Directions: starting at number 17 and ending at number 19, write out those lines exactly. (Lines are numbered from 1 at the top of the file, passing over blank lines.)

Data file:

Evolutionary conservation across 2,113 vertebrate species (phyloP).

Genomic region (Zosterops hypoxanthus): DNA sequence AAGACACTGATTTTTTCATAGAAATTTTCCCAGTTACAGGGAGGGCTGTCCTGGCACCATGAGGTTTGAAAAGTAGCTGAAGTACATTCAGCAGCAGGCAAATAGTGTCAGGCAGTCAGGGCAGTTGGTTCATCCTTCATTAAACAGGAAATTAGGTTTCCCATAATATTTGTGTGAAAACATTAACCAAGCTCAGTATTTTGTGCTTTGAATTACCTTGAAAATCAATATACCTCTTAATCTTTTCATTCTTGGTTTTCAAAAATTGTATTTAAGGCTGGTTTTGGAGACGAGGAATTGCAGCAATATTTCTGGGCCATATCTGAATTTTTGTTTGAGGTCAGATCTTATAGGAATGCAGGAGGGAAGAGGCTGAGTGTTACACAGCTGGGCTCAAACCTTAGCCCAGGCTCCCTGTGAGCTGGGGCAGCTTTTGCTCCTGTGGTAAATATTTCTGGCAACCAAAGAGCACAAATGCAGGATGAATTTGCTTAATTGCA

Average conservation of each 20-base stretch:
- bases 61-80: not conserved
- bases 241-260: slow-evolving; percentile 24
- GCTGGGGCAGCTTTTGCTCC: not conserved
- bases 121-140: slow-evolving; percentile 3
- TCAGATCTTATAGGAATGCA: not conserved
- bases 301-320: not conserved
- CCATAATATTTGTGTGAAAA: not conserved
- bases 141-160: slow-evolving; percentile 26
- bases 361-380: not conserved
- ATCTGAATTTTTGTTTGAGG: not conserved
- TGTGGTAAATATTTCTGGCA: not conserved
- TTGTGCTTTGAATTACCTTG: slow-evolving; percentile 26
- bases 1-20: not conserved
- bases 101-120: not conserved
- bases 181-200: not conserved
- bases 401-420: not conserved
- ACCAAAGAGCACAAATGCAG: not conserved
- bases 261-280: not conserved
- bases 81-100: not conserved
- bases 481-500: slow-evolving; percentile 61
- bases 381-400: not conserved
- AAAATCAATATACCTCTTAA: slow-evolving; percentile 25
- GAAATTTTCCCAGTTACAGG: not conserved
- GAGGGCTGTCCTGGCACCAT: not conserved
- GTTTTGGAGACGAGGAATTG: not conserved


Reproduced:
- bases 101-120: not conserved
- bases 181-200: not conserved
- bases 401-420: not conserved